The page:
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Heat waves and hot weather

Heat waves and hot weather

Last update: 2023-08-08

Key facts

  • A heatwave is an extended period of unusually high temperatures. Heatwaves typically have a noticeable start and end and tend to particularly affect urban areas.
  • Heatwaves and hot weather events are exacerbated by climate change and are expected to become more frequent and more severe in the future.Hotter and drier conditions are drying out ecosystems and therefore increasing the risk of wildfires. The risk of wildfires increases where there is drought and during high winds. In turn, wildfires affect weather and the climate by releasing large quantities of carbon dioxide, carbon monoxide and fine particulate matter into the atmosphere. Resulting air pollution can cause respiratory and cardiovascular problems.
  • The risk of extreme heat is often seasonal. Nevertheless, preparing for heatwaves should take place throughout the year.

Main health impacts

Health concern 

Risk factors 

Heat-related conditions:

  • Dehydration: It happens when a person’s body does not have enough water and other fluids to carry out normal functions. It results in feeling thirsty, dizzy, tired, having a dry mouth and eyes, and in a change in urination habits (less volume, darker colour).
  • Heat cramps: Painful spasms of large muscle groups due to heat.
  • Heat exhaustion: Inability to continue activities due to exhaustion and weakness, nausea, sweat and thirst.
  • Heatstroke: Happens when the core body temperature rises to 40°C (104F) or above. Symptoms may include disorientation, convulsions, confusion, absence of sweat despite feeling very hot. It is a medical emergency.
  • Doing manual labour and/or working outdoors increase the risk of illness from heat.
  • Adults over 65, infants, pregnant and lactating women and people with chronic health conditions are at higher risk due to less efficient body thermoregulation (the ability to maintain a stable temperature) and faster dehydration in high temperatures.
  • Living in urban areas increase the risk because of faster temperature rises in urban settings.
  • People experiencing homelessness are at higher risk due to extended exposure to weather conditions.
  • Socio-economically disadvantaged groups may have less access to coping strategies; e.g., fewer possibilities to stay in cooler air-conditioned or shaded places, or to postpone work to a cooler period of the day or even after the end of a heatwave.

Worsening of pre-existing chronic cardiovascular and respiratory diseases 

  • The main causes of illness and death during a heatwave are pre-existing respiratory and heart-related diseases.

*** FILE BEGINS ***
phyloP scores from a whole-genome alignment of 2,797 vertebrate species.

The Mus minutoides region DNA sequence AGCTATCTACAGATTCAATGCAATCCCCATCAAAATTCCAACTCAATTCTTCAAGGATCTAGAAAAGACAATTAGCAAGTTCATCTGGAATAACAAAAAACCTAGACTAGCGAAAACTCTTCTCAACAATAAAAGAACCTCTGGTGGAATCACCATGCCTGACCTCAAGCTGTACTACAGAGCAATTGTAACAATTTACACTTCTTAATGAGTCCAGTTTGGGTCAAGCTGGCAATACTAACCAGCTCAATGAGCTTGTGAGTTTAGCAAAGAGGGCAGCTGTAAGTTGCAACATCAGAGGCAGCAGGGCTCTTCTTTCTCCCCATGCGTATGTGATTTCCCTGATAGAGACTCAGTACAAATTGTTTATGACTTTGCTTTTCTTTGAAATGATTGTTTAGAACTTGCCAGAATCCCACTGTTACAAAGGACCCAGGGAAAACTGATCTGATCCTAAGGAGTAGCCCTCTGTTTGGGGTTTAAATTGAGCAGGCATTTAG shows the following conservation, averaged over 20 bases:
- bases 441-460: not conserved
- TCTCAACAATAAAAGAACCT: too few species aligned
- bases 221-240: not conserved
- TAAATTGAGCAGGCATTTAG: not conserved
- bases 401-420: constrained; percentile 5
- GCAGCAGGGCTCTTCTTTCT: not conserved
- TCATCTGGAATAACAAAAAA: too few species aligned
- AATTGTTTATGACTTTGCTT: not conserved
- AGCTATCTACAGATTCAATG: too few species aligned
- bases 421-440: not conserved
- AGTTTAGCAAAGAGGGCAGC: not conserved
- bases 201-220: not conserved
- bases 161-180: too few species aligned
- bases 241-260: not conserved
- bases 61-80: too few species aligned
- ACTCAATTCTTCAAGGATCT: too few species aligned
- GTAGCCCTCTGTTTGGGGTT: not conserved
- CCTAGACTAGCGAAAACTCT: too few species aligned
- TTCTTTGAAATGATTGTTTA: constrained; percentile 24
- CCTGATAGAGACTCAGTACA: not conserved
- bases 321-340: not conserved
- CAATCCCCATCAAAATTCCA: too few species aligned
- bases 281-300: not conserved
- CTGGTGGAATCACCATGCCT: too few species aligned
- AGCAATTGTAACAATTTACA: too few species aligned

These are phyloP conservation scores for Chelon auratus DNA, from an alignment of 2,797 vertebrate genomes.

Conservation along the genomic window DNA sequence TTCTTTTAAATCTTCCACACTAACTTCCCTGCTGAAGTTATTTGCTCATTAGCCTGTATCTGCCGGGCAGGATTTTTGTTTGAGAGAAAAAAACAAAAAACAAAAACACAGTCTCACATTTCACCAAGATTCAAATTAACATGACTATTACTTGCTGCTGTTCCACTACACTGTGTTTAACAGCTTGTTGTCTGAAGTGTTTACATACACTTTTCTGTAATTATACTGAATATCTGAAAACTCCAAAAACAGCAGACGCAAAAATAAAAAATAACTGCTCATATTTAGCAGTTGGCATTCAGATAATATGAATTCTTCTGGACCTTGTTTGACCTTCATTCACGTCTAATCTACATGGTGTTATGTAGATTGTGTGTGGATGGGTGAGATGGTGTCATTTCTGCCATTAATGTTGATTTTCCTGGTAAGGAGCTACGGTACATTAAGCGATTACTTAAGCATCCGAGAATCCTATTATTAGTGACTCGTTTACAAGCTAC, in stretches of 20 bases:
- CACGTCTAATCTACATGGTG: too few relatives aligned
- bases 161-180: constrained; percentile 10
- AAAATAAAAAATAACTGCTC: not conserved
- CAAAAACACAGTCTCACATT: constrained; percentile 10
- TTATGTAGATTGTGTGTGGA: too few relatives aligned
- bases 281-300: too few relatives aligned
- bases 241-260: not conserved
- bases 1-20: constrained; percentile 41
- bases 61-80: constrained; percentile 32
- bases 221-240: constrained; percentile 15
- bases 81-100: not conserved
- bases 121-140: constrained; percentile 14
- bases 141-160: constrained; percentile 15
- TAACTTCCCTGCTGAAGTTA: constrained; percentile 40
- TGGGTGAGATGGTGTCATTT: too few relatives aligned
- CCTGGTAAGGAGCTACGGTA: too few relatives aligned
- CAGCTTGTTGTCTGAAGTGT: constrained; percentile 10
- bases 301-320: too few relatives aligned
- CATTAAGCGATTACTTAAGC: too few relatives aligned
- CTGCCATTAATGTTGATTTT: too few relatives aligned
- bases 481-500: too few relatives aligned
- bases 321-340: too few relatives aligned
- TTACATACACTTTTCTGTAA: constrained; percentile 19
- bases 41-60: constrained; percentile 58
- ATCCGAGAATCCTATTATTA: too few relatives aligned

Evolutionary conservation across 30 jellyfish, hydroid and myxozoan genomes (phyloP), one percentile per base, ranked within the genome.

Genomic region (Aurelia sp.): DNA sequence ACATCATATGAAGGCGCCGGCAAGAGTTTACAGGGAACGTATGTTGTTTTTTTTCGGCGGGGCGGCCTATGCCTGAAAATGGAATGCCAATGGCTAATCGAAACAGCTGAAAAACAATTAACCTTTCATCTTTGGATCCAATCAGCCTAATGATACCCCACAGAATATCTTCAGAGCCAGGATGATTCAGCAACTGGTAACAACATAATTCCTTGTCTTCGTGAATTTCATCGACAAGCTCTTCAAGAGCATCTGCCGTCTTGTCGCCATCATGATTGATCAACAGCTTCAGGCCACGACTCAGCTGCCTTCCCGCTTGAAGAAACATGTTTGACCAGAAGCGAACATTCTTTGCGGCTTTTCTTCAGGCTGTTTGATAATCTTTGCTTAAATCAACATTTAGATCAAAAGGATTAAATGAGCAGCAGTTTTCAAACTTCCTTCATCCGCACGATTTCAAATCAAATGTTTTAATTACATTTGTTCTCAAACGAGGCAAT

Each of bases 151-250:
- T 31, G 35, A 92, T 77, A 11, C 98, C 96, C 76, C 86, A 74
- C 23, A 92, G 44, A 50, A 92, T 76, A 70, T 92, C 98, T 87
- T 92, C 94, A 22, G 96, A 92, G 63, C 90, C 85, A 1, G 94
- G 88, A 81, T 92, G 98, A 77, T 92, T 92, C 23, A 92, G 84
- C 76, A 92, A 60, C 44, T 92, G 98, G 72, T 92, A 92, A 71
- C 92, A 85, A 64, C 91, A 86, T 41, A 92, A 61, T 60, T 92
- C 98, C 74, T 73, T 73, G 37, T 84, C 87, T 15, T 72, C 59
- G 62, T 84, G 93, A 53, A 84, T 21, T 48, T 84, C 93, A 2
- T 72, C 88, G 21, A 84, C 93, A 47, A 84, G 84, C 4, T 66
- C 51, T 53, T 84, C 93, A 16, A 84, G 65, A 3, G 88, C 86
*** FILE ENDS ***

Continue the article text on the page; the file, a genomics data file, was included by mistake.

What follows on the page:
Burns and injuries at the workplace

  • Risks at the workplace include unintentional injuries and accidents at work, as high temperatures can affect cognition, therefore increasing the risk of mistakes.

Increased transmission of water-, food- and vector-borne, and zoonotic diseases

  • In hot weather conditions where there is water scarcity, limited potable water may lead to the use of contaminated water for drinking and cooking.
  • Food safety is also compromised by hot weather as foodborne bacteria (e.g. salmonella) grows in hot temperatures and fast perishing food which cannot be kept cold can lead to food poisoning and diarrhoeal diseases.
  • Hot weather is one contributor to the increase of Harmful Algal Blooms (HAB), a risk factor for food and waterborne diseases. The algae produce biotoxins accumulated by shellfish and fish. Consumption of contaminated seafood leads to people experiencing nausea and diarrhoea. Cooking or processing cannot destroy these biotoxins.
  • The risk of vector-borne and zoonotic diseases increases where there is a rise in hosts attracted by perishing food (e.g. rats).

Burns and respiratory diseases during wildfires

  • Burns, external injuries and internal burns from the inhalation of smoke are a risk, particularly for firefighters and emergency response workers.
  • Smoke and ashes can also cause eye, nose, throat and lung irritation; coughing and wheezing; lung diseases such as bronchitis or exacerbation of asthma; as well as exacerbation of cardiovascular diseases like heart failure.
  • Wildfires release large amounts of mercury into the air, which can lead to impairment of speech, hearing and walking, vision problems and muscle weakness.